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I nearly gave it a mark out of three since it feels like just half a book. It's quite short and such is it's plodding delivery we really don't get through much plot. Needless to say we don't get to the end of the story which is continued in another book. I've a nasty suspicion that it might take another one after that to come to a conclusion. Nor is the lack of progress due to some huge, intricate LotR or GoT canvas being painted here. There is just a single story arc and only four significant characters. The chief reason for the slow action is that a ridiculous amount of ink is squandered on "sardonic" banter, most of which struggles to reach the level of witty sophistication of a US TV teen series. Worse still we are constantly being treated to the ruefully self-deprecating innermost thoughts of the two main characters (rendered in italics) interspersed with the corny repetitive dialogue. That said there are a few interesting ideas and the writing (dialogue aside) is not the worst I've encountered in novels of this genre (not a high bar). Is it sufficient for me to continue to the next book? It is at least a consideration.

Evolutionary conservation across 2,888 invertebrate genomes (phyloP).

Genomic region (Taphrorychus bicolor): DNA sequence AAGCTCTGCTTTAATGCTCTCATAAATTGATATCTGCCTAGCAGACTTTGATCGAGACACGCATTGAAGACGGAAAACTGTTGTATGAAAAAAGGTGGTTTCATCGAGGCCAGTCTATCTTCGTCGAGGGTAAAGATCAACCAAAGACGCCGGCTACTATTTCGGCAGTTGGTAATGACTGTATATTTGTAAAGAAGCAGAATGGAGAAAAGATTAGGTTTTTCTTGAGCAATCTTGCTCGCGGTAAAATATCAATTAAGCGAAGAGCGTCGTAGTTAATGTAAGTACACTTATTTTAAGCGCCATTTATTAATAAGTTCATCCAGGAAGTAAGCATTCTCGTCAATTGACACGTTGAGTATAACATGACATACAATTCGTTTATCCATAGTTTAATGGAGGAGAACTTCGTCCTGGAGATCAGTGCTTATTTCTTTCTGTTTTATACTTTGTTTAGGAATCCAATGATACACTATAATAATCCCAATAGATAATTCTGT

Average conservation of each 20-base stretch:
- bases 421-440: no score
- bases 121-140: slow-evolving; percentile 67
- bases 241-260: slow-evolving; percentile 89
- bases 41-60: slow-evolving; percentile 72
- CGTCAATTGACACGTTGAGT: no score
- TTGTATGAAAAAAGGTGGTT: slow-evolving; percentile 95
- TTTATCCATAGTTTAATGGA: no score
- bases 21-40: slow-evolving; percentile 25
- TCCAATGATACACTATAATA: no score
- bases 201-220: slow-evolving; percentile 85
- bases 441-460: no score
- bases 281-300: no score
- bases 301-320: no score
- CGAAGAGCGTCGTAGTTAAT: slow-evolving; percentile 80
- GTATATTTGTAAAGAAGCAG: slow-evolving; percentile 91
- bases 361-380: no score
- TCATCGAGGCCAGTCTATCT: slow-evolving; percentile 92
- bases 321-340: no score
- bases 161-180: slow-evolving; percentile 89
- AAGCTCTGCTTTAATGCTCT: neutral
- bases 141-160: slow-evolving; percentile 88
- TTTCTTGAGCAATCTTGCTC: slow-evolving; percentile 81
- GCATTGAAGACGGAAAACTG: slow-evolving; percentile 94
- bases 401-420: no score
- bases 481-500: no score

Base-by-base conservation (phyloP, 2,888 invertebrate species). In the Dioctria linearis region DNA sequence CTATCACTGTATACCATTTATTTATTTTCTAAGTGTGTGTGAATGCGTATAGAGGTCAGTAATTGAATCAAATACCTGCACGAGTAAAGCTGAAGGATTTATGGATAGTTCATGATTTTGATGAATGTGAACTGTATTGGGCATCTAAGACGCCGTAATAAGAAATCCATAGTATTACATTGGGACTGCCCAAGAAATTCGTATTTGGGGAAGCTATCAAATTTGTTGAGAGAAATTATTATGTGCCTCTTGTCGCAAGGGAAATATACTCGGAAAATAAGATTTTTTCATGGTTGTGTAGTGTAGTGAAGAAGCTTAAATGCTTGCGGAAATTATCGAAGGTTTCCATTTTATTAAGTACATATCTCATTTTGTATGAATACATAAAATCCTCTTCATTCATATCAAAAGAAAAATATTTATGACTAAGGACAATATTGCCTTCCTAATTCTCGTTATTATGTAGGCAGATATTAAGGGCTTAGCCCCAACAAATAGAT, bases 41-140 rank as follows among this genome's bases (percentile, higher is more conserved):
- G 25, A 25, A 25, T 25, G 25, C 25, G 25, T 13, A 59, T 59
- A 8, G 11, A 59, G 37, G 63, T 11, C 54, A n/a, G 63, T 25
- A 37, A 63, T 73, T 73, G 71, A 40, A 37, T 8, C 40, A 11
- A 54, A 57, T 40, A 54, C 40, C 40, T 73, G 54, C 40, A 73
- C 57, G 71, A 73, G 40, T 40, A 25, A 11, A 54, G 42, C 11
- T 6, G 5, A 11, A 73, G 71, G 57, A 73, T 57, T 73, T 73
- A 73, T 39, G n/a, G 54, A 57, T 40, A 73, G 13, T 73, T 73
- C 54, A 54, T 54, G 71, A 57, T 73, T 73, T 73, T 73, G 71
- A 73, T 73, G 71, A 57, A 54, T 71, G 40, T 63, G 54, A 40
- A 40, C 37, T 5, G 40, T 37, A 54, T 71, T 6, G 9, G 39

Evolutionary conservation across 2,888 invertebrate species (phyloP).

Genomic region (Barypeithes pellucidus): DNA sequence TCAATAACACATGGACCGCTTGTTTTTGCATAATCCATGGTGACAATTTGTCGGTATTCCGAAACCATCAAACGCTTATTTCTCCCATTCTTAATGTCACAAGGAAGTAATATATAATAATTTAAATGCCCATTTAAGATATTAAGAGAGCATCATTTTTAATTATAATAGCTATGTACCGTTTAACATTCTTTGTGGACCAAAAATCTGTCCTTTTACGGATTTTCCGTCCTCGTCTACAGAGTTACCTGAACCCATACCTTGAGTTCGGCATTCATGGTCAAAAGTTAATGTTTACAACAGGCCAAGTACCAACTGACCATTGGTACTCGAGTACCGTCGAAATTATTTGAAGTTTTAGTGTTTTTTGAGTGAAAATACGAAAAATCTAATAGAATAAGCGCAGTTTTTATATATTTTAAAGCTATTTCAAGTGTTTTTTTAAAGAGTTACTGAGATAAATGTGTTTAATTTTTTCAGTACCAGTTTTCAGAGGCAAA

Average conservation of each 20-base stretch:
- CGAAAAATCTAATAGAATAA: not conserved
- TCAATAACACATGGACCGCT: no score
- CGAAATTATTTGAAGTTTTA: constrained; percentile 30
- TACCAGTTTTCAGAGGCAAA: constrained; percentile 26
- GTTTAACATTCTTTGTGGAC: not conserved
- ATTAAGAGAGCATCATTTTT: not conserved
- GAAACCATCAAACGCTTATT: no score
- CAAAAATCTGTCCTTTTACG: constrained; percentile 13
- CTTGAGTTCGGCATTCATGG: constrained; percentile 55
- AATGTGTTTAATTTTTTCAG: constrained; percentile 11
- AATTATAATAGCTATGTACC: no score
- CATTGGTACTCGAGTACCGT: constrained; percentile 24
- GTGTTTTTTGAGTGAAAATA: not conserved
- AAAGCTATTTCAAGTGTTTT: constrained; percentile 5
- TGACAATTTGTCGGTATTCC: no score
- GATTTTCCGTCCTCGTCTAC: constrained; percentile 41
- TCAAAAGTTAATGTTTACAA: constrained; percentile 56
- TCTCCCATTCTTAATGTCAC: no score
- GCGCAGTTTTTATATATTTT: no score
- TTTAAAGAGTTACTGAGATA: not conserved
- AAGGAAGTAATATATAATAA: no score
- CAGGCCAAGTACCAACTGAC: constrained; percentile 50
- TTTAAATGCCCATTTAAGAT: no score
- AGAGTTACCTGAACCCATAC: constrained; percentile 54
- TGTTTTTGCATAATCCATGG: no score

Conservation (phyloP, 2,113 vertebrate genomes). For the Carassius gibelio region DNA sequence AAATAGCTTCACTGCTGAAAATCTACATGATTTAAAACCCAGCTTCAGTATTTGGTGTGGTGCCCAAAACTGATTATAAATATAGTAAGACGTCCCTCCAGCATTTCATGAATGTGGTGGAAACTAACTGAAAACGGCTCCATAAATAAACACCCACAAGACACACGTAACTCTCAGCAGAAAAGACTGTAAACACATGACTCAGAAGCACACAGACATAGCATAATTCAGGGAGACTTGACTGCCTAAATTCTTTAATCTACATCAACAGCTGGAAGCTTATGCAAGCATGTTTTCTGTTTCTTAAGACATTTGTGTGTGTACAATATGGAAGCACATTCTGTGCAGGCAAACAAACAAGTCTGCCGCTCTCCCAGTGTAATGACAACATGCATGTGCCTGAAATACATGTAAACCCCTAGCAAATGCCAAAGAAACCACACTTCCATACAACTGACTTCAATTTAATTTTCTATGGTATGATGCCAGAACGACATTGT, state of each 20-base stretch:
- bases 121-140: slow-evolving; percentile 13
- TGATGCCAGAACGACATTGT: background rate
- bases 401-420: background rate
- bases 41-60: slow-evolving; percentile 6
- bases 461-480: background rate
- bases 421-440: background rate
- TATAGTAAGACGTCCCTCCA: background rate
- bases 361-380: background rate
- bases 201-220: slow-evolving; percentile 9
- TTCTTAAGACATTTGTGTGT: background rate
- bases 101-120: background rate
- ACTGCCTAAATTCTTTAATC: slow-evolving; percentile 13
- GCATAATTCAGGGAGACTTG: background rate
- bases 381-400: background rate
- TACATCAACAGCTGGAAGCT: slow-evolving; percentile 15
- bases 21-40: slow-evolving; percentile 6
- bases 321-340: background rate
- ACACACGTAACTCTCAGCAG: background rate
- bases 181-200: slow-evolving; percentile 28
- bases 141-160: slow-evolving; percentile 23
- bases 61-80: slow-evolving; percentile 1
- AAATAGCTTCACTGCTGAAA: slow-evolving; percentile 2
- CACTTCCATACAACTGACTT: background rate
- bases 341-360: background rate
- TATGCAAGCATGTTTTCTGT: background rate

Kingfisher explains at the end of book how she wrote this in a dark time. Because of that you can really see the struggle she was going through within the story. Bleak outlooks and languishing plot lines are broken up by quips and witty phrases that the characters (and the author) use to cope. I love the idea of a ninja accountant who is allergic to major plot points, but I felt like this book was a chore for all involved and lacked direction; I could barely finish it. Italicized thoughts were overused and it snuffed out my excitement for reading. I have no interest in the next part; I feel like it could have been more focused into one book. Kingfisher had a passion for the characters, and I'm glad she wrote it, but I do not recommend this for anyone who's first book from this author will be this one. I loved the Raven and the Reindeer so start with something like that and give this one a pass until you fall in love with her other writings. I would not recommend to my friends unless they are already fans of Kingfisher. All in all, It’s a DND quest but it’s not as fun when you’re not rolling the dice.
The summary and characters gripped me initially, but it wasn't far into the story when I realised it was going to be a long and meandering journey to the climax, over several books. It did not have enough to hold my interest.